All-in-all, I found Master and God to be an interesting story, full of historical detail and peopled with engaging characters.  I have no doubt I’ll be reading this again at some point in the future.

Rating


Sammi Loves Books Reading Challenge 2019 – I’ve chosen this book for challenge #5 in the list: A book by a favourite author that you’ve not yet read.

5 Reviews for…Fiction Set During the Medieval Period

I haven’t posted one of these for a few years (gasp!), so it’s high time for another.  About thirty-five to forty percent of the historical fiction I read is set during the Medieval period (1066-1485).  All right, I’ve not done the maths, but it is an educated guess…

It is one of my favourite periods of history purely because so much of the architecture has survived to the present day.  Nearly every English village has a church that dates back this far, and most towns have more than one.  Then there are the castles and big houses, smaller houses and pubs…I just find it fascinating, so its no wonder I like to read stories set in this period.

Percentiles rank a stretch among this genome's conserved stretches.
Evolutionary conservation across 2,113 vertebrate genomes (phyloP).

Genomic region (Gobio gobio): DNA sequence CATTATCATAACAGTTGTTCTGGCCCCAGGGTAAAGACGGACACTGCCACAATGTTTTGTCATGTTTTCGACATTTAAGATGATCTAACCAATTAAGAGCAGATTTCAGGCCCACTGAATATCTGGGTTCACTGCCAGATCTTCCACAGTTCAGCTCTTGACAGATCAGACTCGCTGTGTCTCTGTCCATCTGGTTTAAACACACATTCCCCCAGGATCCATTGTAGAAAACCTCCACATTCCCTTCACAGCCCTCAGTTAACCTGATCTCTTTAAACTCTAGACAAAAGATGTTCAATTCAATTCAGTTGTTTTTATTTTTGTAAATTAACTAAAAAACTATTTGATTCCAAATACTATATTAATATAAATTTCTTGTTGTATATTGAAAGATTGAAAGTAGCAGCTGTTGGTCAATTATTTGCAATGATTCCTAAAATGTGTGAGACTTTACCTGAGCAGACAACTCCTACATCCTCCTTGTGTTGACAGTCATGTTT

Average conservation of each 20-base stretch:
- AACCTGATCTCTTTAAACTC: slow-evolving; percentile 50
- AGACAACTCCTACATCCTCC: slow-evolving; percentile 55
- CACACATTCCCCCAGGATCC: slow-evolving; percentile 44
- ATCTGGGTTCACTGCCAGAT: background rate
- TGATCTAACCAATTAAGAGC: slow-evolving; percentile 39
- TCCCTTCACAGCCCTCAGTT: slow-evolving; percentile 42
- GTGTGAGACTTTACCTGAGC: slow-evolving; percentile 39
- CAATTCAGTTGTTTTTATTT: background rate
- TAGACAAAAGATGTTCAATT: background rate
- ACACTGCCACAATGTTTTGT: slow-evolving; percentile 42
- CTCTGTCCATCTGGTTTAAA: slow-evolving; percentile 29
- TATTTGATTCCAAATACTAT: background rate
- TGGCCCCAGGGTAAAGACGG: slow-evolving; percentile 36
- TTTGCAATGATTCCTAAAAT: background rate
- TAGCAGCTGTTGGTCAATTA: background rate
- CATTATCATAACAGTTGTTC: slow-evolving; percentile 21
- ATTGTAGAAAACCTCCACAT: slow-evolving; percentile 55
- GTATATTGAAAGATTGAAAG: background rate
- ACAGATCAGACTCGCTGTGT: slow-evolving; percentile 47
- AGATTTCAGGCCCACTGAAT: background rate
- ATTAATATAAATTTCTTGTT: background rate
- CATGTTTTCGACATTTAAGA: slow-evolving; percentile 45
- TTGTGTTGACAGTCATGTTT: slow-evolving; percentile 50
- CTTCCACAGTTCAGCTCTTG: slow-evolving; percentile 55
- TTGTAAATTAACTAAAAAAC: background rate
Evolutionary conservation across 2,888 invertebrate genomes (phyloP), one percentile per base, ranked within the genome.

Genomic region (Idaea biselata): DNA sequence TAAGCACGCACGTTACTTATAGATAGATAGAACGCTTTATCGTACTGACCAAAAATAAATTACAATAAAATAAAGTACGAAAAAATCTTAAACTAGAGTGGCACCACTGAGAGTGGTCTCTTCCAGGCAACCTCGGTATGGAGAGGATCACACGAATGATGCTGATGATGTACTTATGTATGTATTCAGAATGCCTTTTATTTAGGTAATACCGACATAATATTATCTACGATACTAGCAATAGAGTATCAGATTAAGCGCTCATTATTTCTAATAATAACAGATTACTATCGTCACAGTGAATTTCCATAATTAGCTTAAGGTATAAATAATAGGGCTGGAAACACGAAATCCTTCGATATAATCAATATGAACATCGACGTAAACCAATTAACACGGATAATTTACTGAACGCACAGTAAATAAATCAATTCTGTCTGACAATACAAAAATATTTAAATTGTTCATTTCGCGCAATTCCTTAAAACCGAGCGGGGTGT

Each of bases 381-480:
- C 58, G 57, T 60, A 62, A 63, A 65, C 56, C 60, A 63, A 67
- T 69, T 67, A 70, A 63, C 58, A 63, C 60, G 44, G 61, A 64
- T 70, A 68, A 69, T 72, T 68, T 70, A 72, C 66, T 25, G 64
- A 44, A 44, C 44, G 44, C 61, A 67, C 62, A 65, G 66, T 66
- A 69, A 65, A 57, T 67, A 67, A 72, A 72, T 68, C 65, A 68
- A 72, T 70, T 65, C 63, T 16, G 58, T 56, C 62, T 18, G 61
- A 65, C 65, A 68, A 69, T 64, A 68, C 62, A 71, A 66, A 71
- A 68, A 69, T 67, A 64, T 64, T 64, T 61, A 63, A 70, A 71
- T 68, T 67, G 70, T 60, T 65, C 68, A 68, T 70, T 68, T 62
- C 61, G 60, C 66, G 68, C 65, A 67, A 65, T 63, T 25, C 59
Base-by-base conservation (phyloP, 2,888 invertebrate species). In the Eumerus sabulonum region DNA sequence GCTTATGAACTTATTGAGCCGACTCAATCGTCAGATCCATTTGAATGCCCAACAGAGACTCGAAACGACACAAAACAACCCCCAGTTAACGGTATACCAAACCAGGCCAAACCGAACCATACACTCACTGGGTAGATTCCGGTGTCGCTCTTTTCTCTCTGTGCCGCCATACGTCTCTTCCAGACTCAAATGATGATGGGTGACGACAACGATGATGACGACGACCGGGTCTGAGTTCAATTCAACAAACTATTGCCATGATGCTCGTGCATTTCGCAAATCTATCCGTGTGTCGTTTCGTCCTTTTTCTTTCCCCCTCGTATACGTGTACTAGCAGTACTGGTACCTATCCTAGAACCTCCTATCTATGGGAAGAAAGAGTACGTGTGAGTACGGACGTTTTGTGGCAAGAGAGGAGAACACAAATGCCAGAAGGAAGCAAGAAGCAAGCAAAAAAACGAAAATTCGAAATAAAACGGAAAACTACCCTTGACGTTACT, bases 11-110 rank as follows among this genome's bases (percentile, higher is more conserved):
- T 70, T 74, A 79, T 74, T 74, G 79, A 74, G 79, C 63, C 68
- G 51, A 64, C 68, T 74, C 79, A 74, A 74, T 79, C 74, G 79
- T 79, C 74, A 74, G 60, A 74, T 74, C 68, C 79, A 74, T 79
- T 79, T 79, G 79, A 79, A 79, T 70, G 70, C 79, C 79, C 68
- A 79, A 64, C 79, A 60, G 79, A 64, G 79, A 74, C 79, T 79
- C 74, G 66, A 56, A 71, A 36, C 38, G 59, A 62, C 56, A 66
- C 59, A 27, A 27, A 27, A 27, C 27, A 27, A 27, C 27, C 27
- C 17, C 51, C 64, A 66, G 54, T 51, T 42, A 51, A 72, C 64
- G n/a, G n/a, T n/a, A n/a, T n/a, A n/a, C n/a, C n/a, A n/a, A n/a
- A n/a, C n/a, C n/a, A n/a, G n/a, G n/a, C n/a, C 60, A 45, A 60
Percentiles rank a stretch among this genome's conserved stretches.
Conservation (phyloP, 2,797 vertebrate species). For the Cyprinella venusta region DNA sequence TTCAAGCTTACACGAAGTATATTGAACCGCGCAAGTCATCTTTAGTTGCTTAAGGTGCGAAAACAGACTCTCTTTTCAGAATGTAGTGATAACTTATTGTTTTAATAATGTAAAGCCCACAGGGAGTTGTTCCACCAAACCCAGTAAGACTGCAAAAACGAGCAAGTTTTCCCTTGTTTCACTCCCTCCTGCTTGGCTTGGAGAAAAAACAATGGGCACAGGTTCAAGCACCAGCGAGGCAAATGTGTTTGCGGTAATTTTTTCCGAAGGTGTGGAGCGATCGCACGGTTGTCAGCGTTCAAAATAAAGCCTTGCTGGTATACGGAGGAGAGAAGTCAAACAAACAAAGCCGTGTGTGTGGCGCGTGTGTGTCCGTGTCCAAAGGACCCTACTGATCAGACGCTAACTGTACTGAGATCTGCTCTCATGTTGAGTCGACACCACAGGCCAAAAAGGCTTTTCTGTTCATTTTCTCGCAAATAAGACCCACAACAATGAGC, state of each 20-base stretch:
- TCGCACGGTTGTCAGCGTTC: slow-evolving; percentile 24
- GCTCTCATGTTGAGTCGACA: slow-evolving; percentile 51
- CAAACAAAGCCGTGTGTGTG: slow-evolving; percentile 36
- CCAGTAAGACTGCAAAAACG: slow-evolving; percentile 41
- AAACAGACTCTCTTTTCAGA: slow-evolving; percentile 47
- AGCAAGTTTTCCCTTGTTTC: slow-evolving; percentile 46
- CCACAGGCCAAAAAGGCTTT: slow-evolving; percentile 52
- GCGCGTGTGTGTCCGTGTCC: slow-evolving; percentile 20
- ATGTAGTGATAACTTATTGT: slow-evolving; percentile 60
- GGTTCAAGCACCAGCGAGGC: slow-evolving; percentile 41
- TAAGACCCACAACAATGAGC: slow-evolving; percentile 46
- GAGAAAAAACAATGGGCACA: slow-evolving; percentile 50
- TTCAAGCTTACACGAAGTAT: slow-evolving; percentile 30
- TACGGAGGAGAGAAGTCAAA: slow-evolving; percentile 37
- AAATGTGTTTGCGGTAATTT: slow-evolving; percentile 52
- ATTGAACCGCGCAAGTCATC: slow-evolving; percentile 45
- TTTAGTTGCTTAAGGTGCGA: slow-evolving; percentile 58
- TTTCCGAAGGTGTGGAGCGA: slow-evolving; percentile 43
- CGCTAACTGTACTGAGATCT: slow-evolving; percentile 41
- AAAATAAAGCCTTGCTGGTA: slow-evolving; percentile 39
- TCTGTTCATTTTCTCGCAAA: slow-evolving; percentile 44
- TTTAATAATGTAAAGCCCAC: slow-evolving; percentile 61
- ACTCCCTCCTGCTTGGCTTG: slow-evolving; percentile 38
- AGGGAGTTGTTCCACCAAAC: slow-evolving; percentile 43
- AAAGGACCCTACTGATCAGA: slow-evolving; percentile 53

Below you will find links to a number of books set during the Medieval period that I not only enjoyed, but also recommend:

  • Company of Liars by Karen Maitland – Set in 1348, a diverse group of people are brought together under extremely stressful and deadly circumstances: the plague has arrived in England. Absorbing, compelling reading, this is probably my favourite book by the author.
  • Inquisition by Alfredo Collito – Set in 1311.  A suspenseful read, full of action and drama, Inquisition is a compelling read centred on the early days of modern science, The Templars and of course, the Inquisition.
  • We Speak No Treason by Rosemary Hawley Jarman – This is actually a two books series: The Flowering of The Rose and The White Rose Turned to Blood – It tells the story of Richard, Duke of Gloucester, who will become Richard III, told from the viewpoint of his mistress and his fool in the first book, and his sworn man and the mistress in the second book.  Set in the later decades of the fifteenth century, both books are fantastic pieces of historical fiction, and also, I found, quite emotional.